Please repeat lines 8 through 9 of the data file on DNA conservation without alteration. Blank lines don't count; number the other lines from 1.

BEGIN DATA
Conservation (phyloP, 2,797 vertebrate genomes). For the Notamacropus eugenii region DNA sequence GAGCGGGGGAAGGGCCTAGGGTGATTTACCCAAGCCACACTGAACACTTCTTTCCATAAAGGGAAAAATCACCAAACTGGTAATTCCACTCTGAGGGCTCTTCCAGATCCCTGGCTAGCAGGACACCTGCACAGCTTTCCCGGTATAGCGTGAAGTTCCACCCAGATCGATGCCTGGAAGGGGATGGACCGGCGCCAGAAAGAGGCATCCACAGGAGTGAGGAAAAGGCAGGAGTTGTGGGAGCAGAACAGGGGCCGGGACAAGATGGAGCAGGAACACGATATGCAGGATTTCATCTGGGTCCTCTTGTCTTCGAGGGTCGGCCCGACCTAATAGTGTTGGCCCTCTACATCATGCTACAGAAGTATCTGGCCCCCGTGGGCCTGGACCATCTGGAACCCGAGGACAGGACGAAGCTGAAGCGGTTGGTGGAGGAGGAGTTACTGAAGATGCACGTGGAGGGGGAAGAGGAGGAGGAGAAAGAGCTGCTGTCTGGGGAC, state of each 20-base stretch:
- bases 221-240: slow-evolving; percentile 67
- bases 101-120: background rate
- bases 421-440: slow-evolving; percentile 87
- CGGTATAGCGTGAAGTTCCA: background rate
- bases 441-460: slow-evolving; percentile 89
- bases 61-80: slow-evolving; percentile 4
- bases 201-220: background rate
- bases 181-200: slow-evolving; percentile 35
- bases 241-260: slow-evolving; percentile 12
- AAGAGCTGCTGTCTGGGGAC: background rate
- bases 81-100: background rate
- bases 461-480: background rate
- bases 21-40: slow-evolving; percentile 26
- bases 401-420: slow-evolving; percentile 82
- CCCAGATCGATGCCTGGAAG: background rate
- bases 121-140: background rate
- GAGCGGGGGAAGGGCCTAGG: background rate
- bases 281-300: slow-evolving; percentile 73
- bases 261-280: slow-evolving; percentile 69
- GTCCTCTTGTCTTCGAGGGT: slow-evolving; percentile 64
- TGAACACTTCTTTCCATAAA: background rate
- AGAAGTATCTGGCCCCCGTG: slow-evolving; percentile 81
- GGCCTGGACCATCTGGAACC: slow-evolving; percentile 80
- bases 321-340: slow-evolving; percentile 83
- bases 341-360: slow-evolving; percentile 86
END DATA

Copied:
- bases 201-220: background rate
- bases 181-200: slow-evolving; percentile 35